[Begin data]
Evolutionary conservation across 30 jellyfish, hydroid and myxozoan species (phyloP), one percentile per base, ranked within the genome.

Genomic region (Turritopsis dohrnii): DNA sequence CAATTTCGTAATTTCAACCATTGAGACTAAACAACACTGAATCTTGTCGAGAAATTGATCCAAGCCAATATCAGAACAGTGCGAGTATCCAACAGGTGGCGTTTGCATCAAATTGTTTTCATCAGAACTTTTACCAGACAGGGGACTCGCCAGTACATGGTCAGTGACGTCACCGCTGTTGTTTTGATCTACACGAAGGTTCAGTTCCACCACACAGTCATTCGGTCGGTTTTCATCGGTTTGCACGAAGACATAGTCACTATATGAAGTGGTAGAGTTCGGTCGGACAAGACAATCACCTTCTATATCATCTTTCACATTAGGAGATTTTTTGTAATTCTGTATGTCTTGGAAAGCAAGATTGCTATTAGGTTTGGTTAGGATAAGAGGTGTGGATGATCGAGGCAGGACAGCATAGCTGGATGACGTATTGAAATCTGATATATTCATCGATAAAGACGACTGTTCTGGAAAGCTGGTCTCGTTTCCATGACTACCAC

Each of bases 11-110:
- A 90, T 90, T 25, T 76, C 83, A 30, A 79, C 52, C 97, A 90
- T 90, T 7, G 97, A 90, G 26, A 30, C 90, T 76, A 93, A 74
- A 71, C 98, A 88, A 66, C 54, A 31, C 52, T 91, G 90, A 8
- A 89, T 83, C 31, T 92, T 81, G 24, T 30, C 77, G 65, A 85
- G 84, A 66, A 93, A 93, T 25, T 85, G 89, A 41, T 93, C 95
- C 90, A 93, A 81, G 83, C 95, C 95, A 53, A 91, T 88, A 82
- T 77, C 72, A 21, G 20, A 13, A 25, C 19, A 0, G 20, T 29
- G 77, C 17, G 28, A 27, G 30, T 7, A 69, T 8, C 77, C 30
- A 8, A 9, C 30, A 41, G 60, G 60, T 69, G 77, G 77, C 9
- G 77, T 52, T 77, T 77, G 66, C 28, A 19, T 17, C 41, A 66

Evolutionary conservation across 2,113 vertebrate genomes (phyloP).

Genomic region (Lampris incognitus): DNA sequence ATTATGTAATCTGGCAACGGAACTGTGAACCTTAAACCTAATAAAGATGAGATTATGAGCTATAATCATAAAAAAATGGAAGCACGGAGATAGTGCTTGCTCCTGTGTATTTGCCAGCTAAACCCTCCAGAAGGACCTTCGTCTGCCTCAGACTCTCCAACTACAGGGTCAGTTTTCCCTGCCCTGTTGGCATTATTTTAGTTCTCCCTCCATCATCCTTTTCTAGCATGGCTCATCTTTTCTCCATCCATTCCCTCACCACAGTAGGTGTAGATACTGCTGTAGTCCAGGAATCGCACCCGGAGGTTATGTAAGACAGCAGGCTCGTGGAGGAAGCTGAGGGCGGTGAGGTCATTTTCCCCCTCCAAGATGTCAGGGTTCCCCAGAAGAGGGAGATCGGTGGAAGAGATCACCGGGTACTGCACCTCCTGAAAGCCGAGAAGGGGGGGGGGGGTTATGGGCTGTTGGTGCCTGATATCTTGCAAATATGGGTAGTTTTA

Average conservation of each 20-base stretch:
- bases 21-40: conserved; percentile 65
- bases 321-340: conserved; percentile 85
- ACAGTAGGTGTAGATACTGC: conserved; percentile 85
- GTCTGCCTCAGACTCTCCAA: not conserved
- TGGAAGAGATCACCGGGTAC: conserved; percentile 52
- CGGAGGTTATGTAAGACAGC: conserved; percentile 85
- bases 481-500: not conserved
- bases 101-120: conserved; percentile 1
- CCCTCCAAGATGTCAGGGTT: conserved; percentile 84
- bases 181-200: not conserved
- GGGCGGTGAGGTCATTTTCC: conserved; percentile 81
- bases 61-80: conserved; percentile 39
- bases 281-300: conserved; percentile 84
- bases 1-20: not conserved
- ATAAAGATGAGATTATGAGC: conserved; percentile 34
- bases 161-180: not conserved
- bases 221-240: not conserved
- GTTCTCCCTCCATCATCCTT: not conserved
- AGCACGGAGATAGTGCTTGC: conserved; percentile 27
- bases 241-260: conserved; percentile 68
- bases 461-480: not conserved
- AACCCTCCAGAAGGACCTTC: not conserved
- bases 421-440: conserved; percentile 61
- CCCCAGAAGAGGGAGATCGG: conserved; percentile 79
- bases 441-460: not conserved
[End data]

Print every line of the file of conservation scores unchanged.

Evolutionary conservation across 30 jellyfish, hydroid and myxozoan species (phyloP), one percentile per base, ranked within the genome.

Genomic region (Turritopsis dohrnii): DNA sequence CAATTTCGTAATTTCAACCATTGAGACTAAACAACACTGAATCTTGTCGAGAAATTGATCCAAGCCAATATCAGAACAGTGCGAGTATCCAACAGGTGGCGTTTGCATCAAATTGTTTTCATCAGAACTTTTACCAGACAGGGGACTCGCCAGTACATGGTCAGTGACGTCACCGCTGTTGTTTTGATCTACACGAAGGTTCAGTTCCACCACACAGTCATTCGGTCGGTTTTCATCGGTTTGCACGAAGACATAGTCACTATATGAAGTGGTAGAGTTCGGTCGGACAAGACAATCACCTTCTATATCATCTTTCACATTAGGAGATTTTTTGTAATTCTGTATGTCTTGGAAAGCAAGATTGCTATTAGGTTTGGTTAGGATAAGAGGTGTGGATGATCGAGGCAGGACAGCATAGCTGGATGACGTATTGAAATCTGATATATTCATCGATAAAGACGACTGTTCTGGAAAGCTGGTCTCGTTTCCATGACTACCAC

Each of bases 11-110:
- A 90, T 90, T 25, T 76, C 83, A 30, A 79, C 52, C 97, A 90
- T 90, T 7, G 97, A 90, G 26, A 30, C 90, T 76, A 93, A 74
- A 71, C 98, A 88, A 66, C 54, A 31, C 52, T 91, G 90, A 8
- A 89, T 83, C 31, T 92, T 81, G 24, T 30, C 77, G 65, A 85
- G 84, A 66, A 93, A 93, T 25, T 85, G 89, A 41, T 93, C 95
- C 90, A 93, A 81, G 83, C 95, C 95, A 53, A 91, T 88, A 82
- T 77, C 72, A 21, G 20, A 13, A 25, C 19, A 0, G 20, T 29
- G 77, C 17, G 28, A 27, G 30, T 7, A 69, T 8, C 77, C 30
- A 8, A 9, C 30, A 41, G 60, G 60, T 69, G 77, G 77, C 9
- G 77, T 52, T 77, T 77, G 66, C 28, A 19, T 17, C 41, A 66

Evolutionary conservation across 2,113 vertebrate genomes (phyloP).

Genomic region (Lampris incognitus): DNA sequence ATTATGTAATCTGGCAACGGAACTGTGAACCTTAAACCTAATAAAGATGAGATTATGAGCTATAATCATAAAAAAATGGAAGCACGGAGATAGTGCTTGCTCCTGTGTATTTGCCAGCTAAACCCTCCAGAAGGACCTTCGTCTGCCTCAGACTCTCCAACTACAGGGTCAGTTTTCCCTGCCCTGTTGGCATTATTTTAGTTCTCCCTCCATCATCCTTTTCTAGCATGGCTCATCTTTTCTCCATCCATTCCCTCACCACAGTAGGTGTAGATACTGCTGTAGTCCAGGAATCGCACCCGGAGGTTATGTAAGACAGCAGGCTCGTGGAGGAAGCTGAGGGCGGTGAGGTCATTTTCCCCCTCCAAGATGTCAGGGTTCCCCAGAAGAGGGAGATCGGTGGAAGAGATCACCGGGTACTGCACCTCCTGAAAGCCGAGAAGGGGGGGGGGGGTTATGGGCTGTTGGTGCCTGATATCTTGCAAATATGGGTAGTTTTA

Average conservation of each 20-base stretch:
- bases 21-40: conserved; percentile 65
- bases 321-340: conserved; percentile 85
- ACAGTAGGTGTAGATACTGC: conserved; percentile 85
- GTCTGCCTCAGACTCTCCAA: not conserved
- TGGAAGAGATCACCGGGTAC: conserved; percentile 52
- CGGAGGTTATGTAAGACAGC: conserved; percentile 85
- bases 481-500: not conserved
- bases 101-120: conserved; percentile 1
- CCCTCCAAGATGTCAGGGTT: conserved; percentile 84
- bases 181-200: not conserved
- GGGCGGTGAGGTCATTTTCC: conserved; percentile 81
- bases 61-80: conserved; percentile 39
- bases 281-300: conserved; percentile 84
- bases 1-20: not conserved
- ATAAAGATGAGATTATGAGC: conserved; percentile 34
- bases 161-180: not conserved
- bases 221-240: not conserved
- GTTCTCCCTCCATCATCCTT: not conserved
- AGCACGGAGATAGTGCTTGC: conserved; percentile 27
- bases 241-260: conserved; percentile 68
- bases 461-480: not conserved
- AACCCTCCAGAAGGACCTTC: not conserved
- bases 421-440: conserved; percentile 61
- CCCCAGAAGAGGGAGATCGG: conserved; percentile 79
- bases 441-460: not conserved